Receptors are themselves subject to physiological regulation. The number of receptors a cell has (or the affinity of the receptors for their specific messenger) can be increased or decreased, at least in certain systems. An important example of such regulation is the phenomenon of down-regulation. When a high extracellular concentration of a messenger is maintained for some time, the total number of the target-cell's receptors for that messenger may decrease—that is, down-regulate. Down-regulation has the effect of reducing the target cells' responsiveness to frequent or intense stimulation by a messenger and thus represents a local negative-feedback mechanism. For example, a prolonged high plasma concentration of the hormone insulin, which stimulates glucose uptake by its target cells, causes down-regulation of its receptors, and this acts to dampen the ability of insulin to stimulate glucose uptake.
Specificity of receptors for chemical messengers. Only cell A has the appropriate receptor for this chemical messenger and, therefore, is a target cell for the messenger.
PART TWO Biological Control Systems
Vander et al.: Human Physiology: The Mechanism of Body Function, Eighth Edition
Change in the opposite direction (up-regulation) also occurs. Cells exposed for a prolonged period to very low concentrations of a messenger may come to have many more receptors for that messenger, thereby developing increased sensitivity to it. For example, days after the nerves to a muscle are cut, thereby eliminating the neurotransmitter released by those nerves, the muscle will contract in response to amounts of experimentally injected neurotransmitter much smaller than those to which an innervated muscle can respond.
Up-regulation and down-regulation are made possible because there is a continuous degradation and synthesis of receptors. The main cause of down-regulation of plasma-membrane receptors is as follows: The binding of a messenger to its receptor can stimulate the internalization of the complex; that is, the messenger-receptor complex is taken into the cell by endocytosis (an example of so-called receptor-mediated endocytosis); this increases the rate of receptor degradation inside the cell. Thus, at high hormone concentrations, the number of plasma-membrane receptors of that type gradually decreases.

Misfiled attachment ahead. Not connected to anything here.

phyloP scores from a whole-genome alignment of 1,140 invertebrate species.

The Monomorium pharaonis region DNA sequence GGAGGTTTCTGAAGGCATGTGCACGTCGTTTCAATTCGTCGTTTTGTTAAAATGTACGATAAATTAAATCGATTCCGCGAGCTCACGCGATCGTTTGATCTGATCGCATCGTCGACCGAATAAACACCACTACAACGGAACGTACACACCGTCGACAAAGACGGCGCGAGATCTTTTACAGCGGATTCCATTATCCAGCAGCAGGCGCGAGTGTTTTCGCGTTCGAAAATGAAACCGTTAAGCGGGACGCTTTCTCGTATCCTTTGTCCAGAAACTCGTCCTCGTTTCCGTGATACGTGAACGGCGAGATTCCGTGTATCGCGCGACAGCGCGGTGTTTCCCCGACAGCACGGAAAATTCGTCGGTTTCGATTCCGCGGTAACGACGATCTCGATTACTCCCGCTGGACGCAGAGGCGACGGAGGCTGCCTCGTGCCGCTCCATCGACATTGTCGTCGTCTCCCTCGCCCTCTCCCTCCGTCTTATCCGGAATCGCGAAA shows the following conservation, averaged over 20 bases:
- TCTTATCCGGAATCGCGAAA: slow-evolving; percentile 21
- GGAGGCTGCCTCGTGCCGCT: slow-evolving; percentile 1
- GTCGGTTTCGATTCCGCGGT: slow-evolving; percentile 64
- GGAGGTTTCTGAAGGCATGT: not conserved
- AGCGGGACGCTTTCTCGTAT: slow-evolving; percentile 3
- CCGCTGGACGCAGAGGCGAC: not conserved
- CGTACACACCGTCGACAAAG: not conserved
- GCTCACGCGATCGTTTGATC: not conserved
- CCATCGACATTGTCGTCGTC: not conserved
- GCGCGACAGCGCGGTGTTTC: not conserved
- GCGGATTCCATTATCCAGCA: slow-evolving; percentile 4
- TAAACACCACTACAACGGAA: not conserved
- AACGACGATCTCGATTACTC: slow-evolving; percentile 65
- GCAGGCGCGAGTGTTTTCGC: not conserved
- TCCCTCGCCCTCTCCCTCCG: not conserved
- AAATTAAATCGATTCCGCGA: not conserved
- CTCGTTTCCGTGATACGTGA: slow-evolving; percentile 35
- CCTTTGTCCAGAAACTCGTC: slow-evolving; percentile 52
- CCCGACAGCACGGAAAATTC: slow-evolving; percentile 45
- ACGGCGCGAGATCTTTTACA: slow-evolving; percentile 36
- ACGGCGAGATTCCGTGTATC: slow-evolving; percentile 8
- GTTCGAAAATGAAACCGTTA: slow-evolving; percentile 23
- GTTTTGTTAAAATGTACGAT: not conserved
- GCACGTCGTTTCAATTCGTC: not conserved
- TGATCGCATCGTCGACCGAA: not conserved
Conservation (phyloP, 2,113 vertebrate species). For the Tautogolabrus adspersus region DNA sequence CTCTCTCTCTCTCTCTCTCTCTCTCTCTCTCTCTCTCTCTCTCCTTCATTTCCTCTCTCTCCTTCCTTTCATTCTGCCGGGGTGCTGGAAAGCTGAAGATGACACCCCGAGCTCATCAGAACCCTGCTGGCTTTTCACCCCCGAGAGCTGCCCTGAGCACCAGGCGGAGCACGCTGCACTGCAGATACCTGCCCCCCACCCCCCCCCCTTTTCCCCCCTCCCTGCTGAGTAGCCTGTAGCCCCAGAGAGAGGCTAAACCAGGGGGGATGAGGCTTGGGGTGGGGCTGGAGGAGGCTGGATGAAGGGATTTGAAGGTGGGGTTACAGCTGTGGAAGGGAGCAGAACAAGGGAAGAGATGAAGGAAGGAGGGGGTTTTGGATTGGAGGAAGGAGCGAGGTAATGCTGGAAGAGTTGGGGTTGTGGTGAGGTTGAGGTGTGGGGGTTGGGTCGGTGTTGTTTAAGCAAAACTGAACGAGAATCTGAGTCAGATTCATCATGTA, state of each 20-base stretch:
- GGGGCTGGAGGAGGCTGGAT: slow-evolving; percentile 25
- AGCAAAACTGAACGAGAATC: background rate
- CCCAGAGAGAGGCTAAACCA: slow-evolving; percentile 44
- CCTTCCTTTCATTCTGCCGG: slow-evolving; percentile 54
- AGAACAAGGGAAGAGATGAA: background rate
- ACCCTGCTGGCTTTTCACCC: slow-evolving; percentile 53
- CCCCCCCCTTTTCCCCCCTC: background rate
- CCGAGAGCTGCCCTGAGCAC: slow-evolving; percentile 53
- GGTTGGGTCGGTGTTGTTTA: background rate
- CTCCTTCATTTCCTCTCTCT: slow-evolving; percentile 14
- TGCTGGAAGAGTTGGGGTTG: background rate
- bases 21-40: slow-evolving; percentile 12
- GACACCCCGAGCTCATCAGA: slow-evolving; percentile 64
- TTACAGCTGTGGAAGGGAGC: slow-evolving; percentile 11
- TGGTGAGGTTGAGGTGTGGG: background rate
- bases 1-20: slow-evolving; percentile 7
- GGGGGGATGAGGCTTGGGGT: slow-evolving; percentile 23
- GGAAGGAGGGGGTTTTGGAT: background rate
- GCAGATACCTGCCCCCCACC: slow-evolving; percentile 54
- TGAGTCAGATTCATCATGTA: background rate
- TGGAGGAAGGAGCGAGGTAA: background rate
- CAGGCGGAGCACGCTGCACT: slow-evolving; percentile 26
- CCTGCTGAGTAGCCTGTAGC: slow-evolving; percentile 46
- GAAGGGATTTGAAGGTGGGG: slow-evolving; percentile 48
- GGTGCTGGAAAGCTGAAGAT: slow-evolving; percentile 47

The opposite events also occur and contribute to up-regulation: The cell may contain stores of receptors in the membrane of intracellular vesicles, and these are available for insertion into the membrane via exocyto-sis (Chapter 6).
Another important mechanism of up-regulation and down-regulation is alteration of the expression of the genes that code for the receptors.
Down-regulation and up-regulation are physiological responses, but there are also many disease processes in which the number of receptors or their affinity for messenger becomes abnormal. The result is unusually large or small responses to any given level of messenger. For example, the disease called myasthenia gravis is due to destruction of the skeletal muscle receptors for acetylcholine, the neurotransmitter that normally causes contraction of the muscle in response to nerve stimulation; the result is muscle weakness or paralysis.
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This ebook provides an introductory explanation of the workings of the human body, with an effort to draw connections between the body systems and explain their interdependencies. A framework for the book is homeostasis and how the body maintains balance within each system. This is intended as a first introduction to physiology for a college-level course.